Title: Love & Friendship
Country: Ireland, Netherlands, France, USA, UK
Genre: Comedy, Romance, Drama
Director/Writer: Whit Stillman
based on Jane Austen’s novella “LADY SUSAN”
Music: Benjamin Esdraffo
Cinematography: Richard Van Oosterhout
Achieving the high point of commercial success among all Whit Stillman’s films, LOVE & FRIENDSHIP, his fifth feature in 26 years, is an entrancing victory of the sophist and schemer Lady Susan Vernon (Beckinsale), a British upper-rung widow in the end of eighteenth century, who goes to great lengths to secure a well-heeled marriage for her eligible daughter Frederica (Clark) and for herself, if possible.
It is genuinely helpful when Stillman chooses to present each character in successive tableaux in advance with their background infos according to their locations, so audience will not easily get lost in the brisk pace of this dialogue-laden comedy. Lady Susan, is a widow with an unsavory reputation, has no estate or fortune of her own, her last resort is to stay with the family of her brother-in-law Charles Vernon (Edwards) in a tedious town named Churchill after causing a scandal with Lord Manwaring (O’Mearáin), “a divinely handsome man” quotes his name card.
But, Lady Susan will never succumb to the status quo, she initiates a growing rapport with Reginald DeCourcy (Samuel), the younger brother of Charles’ biddable wife Catherine (Greenwell), whilst trying to cajole Frederica into marrying an inane parvenu Sir. James Martin (Bennett), a heavenly creature blessed with utter benightedness and sizable fortune, and devoid of any trace of self-consciousness, to the extent of inducing transcendent amazement. But Frederica doesn’t bow to her mother’s consistent coaxing, she thinks she can making a living by teaching, what a callow gal!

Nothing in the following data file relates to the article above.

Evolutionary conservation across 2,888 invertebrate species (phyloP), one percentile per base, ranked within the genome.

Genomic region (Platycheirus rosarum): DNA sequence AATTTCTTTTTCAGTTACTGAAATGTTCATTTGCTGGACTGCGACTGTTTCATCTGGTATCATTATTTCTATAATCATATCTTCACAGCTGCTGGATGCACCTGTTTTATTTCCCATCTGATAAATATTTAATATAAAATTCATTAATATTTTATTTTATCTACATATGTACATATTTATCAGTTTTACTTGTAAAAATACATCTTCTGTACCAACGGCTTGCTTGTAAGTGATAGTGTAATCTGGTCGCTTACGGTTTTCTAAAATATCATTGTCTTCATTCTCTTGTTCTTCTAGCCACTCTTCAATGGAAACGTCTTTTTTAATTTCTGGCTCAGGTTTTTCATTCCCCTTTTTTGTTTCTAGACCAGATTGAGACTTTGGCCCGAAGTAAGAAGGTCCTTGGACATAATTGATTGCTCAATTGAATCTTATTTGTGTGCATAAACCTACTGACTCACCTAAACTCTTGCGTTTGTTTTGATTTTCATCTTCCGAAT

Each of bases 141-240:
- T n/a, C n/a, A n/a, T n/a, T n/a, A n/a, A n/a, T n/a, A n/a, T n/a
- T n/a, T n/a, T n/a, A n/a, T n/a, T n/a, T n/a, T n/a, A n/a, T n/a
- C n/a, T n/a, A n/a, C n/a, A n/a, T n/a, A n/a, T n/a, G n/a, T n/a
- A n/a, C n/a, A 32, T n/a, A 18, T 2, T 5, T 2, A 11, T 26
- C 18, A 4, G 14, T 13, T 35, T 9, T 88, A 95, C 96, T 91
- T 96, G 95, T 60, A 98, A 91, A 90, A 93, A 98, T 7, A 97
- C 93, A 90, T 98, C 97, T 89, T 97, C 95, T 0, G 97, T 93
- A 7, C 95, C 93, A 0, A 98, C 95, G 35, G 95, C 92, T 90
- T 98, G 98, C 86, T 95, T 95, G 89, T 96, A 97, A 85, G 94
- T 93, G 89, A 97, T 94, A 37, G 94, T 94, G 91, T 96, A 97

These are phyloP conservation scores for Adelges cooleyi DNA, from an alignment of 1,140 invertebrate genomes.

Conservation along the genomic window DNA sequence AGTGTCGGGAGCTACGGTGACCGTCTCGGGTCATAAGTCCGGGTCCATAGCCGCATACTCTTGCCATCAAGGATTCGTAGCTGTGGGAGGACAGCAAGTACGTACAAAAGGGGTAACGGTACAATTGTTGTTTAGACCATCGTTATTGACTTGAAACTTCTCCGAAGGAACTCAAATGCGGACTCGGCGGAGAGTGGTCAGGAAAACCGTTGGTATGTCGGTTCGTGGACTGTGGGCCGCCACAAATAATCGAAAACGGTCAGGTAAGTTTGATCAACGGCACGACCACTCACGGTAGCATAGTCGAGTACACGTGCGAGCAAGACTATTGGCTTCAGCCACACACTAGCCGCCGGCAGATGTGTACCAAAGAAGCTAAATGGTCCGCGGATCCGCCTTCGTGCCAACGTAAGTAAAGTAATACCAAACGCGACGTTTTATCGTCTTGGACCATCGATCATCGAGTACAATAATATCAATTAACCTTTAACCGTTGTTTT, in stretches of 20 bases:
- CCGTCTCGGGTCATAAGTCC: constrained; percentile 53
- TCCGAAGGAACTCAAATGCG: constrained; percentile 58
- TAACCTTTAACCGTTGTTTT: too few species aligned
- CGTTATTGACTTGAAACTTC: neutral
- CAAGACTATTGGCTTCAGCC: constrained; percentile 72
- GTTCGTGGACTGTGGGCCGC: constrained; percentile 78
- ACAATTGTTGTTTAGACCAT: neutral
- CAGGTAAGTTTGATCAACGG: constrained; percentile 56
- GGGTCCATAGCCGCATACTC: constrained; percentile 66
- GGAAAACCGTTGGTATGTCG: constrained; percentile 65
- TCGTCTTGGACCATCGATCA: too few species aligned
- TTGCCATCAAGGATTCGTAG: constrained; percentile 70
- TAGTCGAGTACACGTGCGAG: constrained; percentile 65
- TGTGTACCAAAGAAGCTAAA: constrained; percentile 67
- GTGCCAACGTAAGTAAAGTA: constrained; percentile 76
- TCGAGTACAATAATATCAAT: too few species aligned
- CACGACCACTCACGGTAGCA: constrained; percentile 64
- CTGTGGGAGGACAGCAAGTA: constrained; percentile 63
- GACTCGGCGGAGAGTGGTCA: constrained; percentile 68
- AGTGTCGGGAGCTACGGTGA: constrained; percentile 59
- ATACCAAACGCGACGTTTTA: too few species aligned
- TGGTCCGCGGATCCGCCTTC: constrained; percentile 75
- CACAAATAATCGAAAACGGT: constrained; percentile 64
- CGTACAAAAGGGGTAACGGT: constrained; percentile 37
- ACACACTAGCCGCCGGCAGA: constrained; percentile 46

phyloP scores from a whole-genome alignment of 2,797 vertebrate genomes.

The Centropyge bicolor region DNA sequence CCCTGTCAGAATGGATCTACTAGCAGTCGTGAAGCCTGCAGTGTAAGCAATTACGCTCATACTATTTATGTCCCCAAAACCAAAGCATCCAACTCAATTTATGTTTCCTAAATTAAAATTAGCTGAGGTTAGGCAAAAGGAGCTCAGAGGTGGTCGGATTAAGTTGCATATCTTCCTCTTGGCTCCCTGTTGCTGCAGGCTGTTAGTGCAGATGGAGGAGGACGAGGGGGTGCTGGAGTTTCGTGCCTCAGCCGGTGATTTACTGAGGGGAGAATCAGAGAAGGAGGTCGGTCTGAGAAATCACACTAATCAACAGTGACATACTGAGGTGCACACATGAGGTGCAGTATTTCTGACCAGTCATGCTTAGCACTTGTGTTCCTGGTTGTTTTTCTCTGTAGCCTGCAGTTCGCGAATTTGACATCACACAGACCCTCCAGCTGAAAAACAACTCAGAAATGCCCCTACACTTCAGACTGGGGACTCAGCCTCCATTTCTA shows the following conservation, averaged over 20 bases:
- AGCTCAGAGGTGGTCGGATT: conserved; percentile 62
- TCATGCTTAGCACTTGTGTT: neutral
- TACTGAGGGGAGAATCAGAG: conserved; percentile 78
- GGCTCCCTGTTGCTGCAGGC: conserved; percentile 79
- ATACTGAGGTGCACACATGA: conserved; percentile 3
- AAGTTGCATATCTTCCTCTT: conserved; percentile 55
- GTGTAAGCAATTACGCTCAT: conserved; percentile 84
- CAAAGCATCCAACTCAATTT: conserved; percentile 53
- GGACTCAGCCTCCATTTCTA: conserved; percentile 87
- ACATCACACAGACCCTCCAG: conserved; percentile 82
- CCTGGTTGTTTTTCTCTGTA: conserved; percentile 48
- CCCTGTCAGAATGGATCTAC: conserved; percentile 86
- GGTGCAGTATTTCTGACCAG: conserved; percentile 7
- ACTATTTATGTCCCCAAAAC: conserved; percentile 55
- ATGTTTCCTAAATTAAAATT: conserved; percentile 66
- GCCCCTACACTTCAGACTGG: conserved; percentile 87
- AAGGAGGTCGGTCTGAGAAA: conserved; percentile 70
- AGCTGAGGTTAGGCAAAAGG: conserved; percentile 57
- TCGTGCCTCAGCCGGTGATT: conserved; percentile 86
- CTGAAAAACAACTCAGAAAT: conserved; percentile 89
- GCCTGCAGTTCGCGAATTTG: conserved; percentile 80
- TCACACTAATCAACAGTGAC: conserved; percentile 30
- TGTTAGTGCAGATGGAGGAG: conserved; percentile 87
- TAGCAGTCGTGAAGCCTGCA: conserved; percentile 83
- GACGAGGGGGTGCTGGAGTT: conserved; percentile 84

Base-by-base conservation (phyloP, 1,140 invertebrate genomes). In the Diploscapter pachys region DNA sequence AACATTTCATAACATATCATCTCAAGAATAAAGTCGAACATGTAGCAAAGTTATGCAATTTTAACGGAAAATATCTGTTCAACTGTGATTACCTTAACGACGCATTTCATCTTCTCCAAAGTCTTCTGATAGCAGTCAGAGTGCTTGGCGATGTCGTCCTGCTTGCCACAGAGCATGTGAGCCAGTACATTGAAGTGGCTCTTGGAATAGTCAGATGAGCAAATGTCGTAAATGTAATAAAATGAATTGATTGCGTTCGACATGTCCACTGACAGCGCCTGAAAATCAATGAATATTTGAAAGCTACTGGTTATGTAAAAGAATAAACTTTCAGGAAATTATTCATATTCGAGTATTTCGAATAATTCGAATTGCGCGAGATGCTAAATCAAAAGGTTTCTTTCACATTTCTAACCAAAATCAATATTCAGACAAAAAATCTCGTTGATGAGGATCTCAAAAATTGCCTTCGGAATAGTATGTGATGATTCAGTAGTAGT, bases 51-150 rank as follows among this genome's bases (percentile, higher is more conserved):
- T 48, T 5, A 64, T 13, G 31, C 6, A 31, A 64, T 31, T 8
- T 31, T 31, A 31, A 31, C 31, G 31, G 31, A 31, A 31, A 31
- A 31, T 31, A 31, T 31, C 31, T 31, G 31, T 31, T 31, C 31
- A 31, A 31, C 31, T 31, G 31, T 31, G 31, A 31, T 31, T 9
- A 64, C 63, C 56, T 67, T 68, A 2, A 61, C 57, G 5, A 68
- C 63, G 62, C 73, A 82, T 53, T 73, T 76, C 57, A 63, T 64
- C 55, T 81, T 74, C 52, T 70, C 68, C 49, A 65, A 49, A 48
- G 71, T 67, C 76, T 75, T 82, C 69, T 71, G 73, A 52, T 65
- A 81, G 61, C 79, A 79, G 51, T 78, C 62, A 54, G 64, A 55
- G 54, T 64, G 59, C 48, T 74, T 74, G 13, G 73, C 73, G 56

Just when the moderately good-looking but (overtly) snooty Reginald falls head over heels for Lady Susan, counter to the warnings of Catherine and their worried parents (Fleet and Redgrave), and as Lady Susan admitted with her confidant, the American lady Alicia (Sevigny), that her motive is merely to take Reginald down a peg or two of his superiority, things swerve to a more dramatic turn when Reginald finds out Lady Susan has never severed the tie with Lord Manwaring at first place, and even being caught red-handed, she can effortlessly turns the tables on Reginald and takes a pre-emptive measure to hang him out to dry by breaking their vow of matrimony, which further pushes him closer to Frederica, who would be a more suitable bride for him in all regards. In the final revelation, Lady Susan takes the advice from Alicia, a new marriage arrangement presents a superbly happy ending to everyone (barring the hysterically shrill Lady Manwaring), who can say a woman cannot have everything?
For inveterate misogynists, the film can hardly be their cuppa, it potently vindicates a woman’s undivided manipulation to get what she wants, and all its male characters are either downright ridiculed or broadly rendered as completely witless and predictable. But under that specific context, a hierarchically patriarchal society, there is not many alternatives available for a lady in her place, love is defenselessly secondary to a secured life, but for a woman as smart as Lady Susan, she can obtain both if given her a chance.
The film marks the reunion of the two leads from Stillman’s THE LAST DAYS OF DISCO (1998), Beckinsale seizes a meaty role which allows her lap up in her native British accent to toy with oration of hyperbole and sophistication, perhaps a Golden Globe nominee is waving at her at last after a 15-year-stint in the Hollywood trying to establish herself as a serious actress since her breakthrough in Michael Bay’s PEARL HARBOR (2001); as for Sevigny, who is patiently engrossing as a woman constantly on the risk of being sent back to Connecticut (even be scalped) by her husband if she keep meeting her ill-famed best friend, her understated presence is a crucial transmitter to impart exposition through all the tangles (a maneuver to counterbalance the source novella’s epistolary structure). The whole cast has done a commendable job, with Bennett as the indisputable cynosure thanks to Stillman’s deliberate frivolousness. One thing seems a bit jarring is the character of Frederica, who is introduced as a rejectee from her school but turns out extremely well-mannered, makes one wonder what possible could she has done to deserve such a punishment other than being a shoddy plot device. Nevertheless, LOVE & FRIENDSHIP is a crisply orchestrated period comedy has no problem of charming the less narrow-minded with a tantalizing 90-minute mind game.